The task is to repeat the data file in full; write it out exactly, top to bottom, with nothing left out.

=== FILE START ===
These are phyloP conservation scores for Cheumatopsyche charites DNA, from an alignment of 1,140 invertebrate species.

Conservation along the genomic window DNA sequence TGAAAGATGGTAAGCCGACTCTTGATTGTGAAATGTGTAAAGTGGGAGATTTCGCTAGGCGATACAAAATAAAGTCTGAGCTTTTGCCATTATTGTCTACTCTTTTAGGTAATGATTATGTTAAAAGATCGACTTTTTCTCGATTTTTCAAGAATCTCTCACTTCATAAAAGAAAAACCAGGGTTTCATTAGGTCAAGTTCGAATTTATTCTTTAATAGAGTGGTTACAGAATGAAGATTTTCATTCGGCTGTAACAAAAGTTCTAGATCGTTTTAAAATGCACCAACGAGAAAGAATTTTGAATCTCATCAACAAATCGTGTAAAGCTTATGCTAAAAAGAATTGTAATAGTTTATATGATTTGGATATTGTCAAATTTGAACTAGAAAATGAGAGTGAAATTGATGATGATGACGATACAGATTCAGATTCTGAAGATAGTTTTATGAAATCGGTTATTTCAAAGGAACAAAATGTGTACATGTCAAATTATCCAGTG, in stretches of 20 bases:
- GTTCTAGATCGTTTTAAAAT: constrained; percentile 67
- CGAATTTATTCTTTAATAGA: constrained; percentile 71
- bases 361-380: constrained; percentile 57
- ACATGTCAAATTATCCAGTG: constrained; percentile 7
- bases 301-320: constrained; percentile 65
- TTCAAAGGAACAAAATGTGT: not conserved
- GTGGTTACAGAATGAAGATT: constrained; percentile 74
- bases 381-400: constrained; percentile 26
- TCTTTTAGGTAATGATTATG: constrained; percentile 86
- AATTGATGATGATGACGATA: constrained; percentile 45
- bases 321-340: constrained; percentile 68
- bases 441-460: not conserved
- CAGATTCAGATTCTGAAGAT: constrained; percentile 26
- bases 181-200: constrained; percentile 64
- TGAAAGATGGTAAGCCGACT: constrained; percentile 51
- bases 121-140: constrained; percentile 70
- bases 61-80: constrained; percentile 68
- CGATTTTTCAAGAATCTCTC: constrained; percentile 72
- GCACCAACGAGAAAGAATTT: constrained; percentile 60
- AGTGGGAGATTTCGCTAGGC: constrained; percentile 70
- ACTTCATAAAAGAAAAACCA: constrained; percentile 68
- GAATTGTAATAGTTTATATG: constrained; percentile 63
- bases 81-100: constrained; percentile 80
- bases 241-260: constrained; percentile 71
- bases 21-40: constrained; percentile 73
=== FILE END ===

These are phyloP conservation scores for Cheumatopsyche charites DNA, from an alignment of 1,140 invertebrate species.

Conservation along the genomic window DNA sequence TGAAAGATGGTAAGCCGACTCTTGATTGTGAAATGTGTAAAGTGGGAGATTTCGCTAGGCGATACAAAATAAAGTCTGAGCTTTTGCCATTATTGTCTACTCTTTTAGGTAATGATTATGTTAAAAGATCGACTTTTTCTCGATTTTTCAAGAATCTCTCACTTCATAAAAGAAAAACCAGGGTTTCATTAGGTCAAGTTCGAATTTATTCTTTAATAGAGTGGTTACAGAATGAAGATTTTCATTCGGCTGTAACAAAAGTTCTAGATCGTTTTAAAATGCACCAACGAGAAAGAATTTTGAATCTCATCAACAAATCGTGTAAAGCTTATGCTAAAAAGAATTGTAATAGTTTATATGATTTGGATATTGTCAAATTTGAACTAGAAAATGAGAGTGAAATTGATGATGATGACGATACAGATTCAGATTCTGAAGATAGTTTTATGAAATCGGTTATTTCAAAGGAACAAAATGTGTACATGTCAAATTATCCAGTG, in stretches of 20 bases:
- GTTCTAGATCGTTTTAAAAT: constrained; percentile 67
- CGAATTTATTCTTTAATAGA: constrained; percentile 71
- bases 361-380: constrained; percentile 57
- ACATGTCAAATTATCCAGTG: constrained; percentile 7
- bases 301-320: constrained; percentile 65
- TTCAAAGGAACAAAATGTGT: not conserved
- GTGGTTACAGAATGAAGATT: constrained; percentile 74
- bases 381-400: constrained; percentile 26
- TCTTTTAGGTAATGATTATG: constrained; percentile 86
- AATTGATGATGATGACGATA: constrained; percentile 45
- bases 321-340: constrained; percentile 68
- bases 441-460: not conserved
- CAGATTCAGATTCTGAAGAT: constrained; percentile 26
- bases 181-200: constrained; percentile 64
- TGAAAGATGGTAAGCCGACT: constrained; percentile 51
- bases 121-140: constrained; percentile 70
- bases 61-80: constrained; percentile 68
- CGATTTTTCAAGAATCTCTC: constrained; percentile 72
- GCACCAACGAGAAAGAATTT: constrained; percentile 60
- AGTGGGAGATTTCGCTAGGC: constrained; percentile 70
- ACTTCATAAAAGAAAAACCA: constrained; percentile 68
- GAATTGTAATAGTTTATATG: constrained; percentile 63
- bases 81-100: constrained; percentile 80
- bases 241-260: constrained; percentile 71
- bases 21-40: constrained; percentile 73